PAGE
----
"All I know is the child is my warrant..." (The Road)

“And if he is not the word of god, then god never spoke.”

I don’t have a lot to say about it, other than that it must be among the best books ever written. I’m hoping someone else has something more intelligent to say.

The movie was not quite as good. (How could it be?) I thought it was good, but the acting was didn’t measure up to the material. Particularly the child actor (sorry child actor, whoever you are). One guy who really did measure up was Garret Gillahunt. (He was also in Deadwood.) I wish everyone could have brought the same level of intensity.

PS: It was meteor strike. I know the book didn’t say so, but it was.

I never saw the movie. I loved the book. It was the writing style…it distracted me at first and then slowly, ever so slowly, wrapped me up in it until I felt like I was in their world.

That book wrecked me. I picked it up on a whim when I arrived at the Newark airport, and my connection in Raleigh got delayed by 6 hours, so between the two flights and the layover I read the entire book straight through. I have a son who was about three years old at the time, and all I could do was see him as the Boy (but older of course). By the time we landed in Nashville I was a mess. I don’t think I could watch the movie, even if it had gotten better reviews.

As a Dad, I had the exact same reaction. I imagined myself in the father’s role, and knew my son and I would be dead within the week.
Reminds me of my mother’s big complaint about Nevil Shute, who wrote many good books we both loved, was that his final book was On the Beach, and then he died and left the rest of us to carry on with his vision of apocalypse in our heads. .

Yeah, the movie was okay but not as good as the book. (Same as Grapes of Wrath, the first book to ever make me cry.)

When I finished The Road I was bereft for days. Couldn’t even talk about it.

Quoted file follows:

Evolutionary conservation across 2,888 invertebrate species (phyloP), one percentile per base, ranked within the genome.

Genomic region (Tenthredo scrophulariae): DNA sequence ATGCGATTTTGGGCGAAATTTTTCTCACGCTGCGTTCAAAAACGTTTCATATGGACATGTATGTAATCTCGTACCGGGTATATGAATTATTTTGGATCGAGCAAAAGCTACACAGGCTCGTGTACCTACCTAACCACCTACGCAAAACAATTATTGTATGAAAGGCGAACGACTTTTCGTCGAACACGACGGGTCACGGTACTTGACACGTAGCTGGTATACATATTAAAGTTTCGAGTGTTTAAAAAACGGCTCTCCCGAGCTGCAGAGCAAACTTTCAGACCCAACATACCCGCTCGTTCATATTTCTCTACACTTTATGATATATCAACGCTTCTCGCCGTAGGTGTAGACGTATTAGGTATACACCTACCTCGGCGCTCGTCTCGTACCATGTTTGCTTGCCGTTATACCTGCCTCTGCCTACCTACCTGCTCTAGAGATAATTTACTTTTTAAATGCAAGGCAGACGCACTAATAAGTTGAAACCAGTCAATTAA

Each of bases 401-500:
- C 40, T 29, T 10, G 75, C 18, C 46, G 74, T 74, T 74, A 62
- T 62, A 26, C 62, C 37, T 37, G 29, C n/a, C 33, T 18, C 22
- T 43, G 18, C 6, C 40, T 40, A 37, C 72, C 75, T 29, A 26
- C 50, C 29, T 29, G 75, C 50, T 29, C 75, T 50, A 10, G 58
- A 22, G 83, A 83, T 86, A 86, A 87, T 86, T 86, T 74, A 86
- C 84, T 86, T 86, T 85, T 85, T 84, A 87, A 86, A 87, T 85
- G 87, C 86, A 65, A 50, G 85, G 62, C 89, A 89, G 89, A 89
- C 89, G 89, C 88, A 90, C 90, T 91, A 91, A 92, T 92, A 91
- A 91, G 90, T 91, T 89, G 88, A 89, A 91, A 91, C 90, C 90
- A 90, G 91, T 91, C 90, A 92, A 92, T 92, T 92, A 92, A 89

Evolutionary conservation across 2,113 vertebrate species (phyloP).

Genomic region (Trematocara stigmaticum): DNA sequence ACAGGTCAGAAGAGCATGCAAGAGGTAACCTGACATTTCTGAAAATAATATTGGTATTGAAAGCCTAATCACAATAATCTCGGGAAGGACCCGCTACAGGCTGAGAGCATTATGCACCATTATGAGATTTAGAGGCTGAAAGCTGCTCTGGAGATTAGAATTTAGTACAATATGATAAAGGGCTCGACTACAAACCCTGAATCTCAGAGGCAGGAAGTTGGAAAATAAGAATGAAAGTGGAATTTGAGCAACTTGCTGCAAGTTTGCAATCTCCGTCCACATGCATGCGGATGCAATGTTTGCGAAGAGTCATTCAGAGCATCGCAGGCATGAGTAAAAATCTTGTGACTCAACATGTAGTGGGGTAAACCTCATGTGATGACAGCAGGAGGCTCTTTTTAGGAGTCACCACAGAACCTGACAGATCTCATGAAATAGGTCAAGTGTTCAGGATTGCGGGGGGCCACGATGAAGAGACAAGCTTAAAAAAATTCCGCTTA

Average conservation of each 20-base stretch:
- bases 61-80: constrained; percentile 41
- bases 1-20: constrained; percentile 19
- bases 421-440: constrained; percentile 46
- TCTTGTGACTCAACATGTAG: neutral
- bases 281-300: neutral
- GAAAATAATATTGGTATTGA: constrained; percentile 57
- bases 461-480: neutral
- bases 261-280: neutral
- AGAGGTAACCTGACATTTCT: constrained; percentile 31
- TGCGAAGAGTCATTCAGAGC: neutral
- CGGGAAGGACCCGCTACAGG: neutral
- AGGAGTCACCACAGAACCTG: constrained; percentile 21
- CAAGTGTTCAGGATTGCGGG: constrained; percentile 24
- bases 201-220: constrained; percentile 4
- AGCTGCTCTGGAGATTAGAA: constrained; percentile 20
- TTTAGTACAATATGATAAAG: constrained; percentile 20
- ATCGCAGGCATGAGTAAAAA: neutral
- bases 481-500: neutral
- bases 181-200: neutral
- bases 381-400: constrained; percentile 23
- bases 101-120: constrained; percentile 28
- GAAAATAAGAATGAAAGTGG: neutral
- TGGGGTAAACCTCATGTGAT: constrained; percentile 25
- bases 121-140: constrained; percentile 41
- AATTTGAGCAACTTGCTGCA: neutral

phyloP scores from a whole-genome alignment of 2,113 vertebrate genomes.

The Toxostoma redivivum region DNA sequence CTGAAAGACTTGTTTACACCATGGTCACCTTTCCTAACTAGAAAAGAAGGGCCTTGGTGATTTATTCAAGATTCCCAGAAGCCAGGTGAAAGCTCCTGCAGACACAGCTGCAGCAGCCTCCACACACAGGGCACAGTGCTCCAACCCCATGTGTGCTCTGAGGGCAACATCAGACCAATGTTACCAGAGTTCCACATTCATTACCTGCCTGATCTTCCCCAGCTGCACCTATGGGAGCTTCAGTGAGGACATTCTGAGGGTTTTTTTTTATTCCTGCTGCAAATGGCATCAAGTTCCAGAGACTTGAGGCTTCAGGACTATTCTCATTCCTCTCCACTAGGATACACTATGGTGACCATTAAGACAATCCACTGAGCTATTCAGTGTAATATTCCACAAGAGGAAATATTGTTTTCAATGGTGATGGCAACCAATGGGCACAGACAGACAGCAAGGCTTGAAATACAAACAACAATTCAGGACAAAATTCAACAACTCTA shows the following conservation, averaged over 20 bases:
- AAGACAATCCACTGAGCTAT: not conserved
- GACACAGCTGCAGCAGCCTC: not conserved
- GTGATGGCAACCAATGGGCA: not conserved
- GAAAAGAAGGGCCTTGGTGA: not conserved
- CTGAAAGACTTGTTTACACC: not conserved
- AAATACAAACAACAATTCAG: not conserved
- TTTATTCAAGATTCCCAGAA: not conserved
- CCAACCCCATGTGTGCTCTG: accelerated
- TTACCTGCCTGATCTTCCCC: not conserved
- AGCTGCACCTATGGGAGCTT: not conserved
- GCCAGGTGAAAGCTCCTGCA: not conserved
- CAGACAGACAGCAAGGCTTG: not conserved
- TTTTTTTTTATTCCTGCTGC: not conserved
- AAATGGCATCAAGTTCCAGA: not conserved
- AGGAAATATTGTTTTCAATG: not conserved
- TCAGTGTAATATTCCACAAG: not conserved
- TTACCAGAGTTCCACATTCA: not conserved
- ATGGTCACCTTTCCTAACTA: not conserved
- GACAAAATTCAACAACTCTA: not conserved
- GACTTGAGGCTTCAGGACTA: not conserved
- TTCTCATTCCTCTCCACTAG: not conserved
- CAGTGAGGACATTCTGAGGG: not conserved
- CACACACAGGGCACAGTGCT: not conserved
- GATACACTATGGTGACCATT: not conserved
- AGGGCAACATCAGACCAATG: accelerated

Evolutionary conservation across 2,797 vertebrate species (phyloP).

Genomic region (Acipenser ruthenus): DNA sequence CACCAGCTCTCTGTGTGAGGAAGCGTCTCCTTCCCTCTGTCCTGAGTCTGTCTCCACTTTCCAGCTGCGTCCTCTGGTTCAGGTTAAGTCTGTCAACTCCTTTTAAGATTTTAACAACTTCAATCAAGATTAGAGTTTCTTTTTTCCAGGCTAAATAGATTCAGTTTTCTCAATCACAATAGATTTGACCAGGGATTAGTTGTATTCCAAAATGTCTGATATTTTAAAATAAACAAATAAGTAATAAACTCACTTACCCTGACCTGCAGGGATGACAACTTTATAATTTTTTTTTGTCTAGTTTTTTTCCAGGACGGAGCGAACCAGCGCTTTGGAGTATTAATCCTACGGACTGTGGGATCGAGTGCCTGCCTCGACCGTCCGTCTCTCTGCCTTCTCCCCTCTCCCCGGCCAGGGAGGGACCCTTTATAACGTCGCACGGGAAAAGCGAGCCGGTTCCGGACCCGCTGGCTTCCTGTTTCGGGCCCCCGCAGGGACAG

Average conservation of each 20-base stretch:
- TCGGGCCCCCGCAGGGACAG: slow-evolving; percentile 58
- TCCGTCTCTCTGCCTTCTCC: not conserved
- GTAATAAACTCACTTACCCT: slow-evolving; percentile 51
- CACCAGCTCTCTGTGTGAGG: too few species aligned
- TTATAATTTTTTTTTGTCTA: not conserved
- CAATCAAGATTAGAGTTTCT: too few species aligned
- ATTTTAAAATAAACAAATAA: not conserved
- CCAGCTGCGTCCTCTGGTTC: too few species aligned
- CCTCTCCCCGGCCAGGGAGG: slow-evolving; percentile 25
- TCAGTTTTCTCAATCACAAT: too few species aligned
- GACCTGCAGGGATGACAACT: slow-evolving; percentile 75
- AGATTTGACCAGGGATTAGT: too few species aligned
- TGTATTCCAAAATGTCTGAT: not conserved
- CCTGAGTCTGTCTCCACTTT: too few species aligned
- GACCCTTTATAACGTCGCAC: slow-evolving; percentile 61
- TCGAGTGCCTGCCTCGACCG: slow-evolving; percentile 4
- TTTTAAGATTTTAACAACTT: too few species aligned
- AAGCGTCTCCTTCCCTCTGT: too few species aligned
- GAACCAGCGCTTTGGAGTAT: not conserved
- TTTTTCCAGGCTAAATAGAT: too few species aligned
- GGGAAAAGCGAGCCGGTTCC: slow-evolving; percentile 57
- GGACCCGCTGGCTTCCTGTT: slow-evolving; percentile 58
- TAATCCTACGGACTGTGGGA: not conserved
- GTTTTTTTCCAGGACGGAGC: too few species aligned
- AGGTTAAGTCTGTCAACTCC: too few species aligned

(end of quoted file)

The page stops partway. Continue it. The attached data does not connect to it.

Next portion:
Cormac McCarthy has a way of presenting hopelessness with…hope. The real kind, the kind that will just get you by.

Loved the book. Never saw the film. I’ve tried reading a few of McCarthy’s others (Blood Meridian, Suttree, Pretty Horses, and a couple of others) and could never get on with them. I always thought he was terribly overrated but The Road is magnificent. Definitely in my top ten.

It is funny, I didn’t care for the book that much but inspired by this thread I just watched the movie on Netflix and really enjoyed it. Weird how that works sometimes. :slight_smile:

I reacted the same way when I first read the book. I remember, I was sitting in Business Class on the Eurostar, heading back home to Brussels from London - I had ordered the book from Amazon on pre-release. It had finally arrived and had packed it in my bag.

I read that sentence…“All I know is the child is my warrant, and if he is not the voice of God, then God never spoke”…and I teared up and wanted to cry. I have two daughters and in that moment I had found the words that seemed to hold all that I felt for my children.

I liked the book as well, I’ve read a few post-apocalypse books but none as unrelentingly bleak but with, as you say, an element of hope and humanity. But the ending left me unsure of what I felt about it:

(I assume spoilers are OK as the book as been out for so long)

I was glad the boy found a family willing to take him in but really unless things begin to change environment-wise all that means is that with more mouths to feed he’ll die quicker than with his dad.

But the single most chilling thing about that book isn’t anything in the book itself but a recent discussion in a thread where it was mentioned, someone stated that although humanity was doomed some men could hold out for twenty, thirty even forty years before final extinction of the species.

I just imagined what it would be like living in that world for so long and knowing you’re among the last of your kind, what sort of determination would you need to keep going until the very end?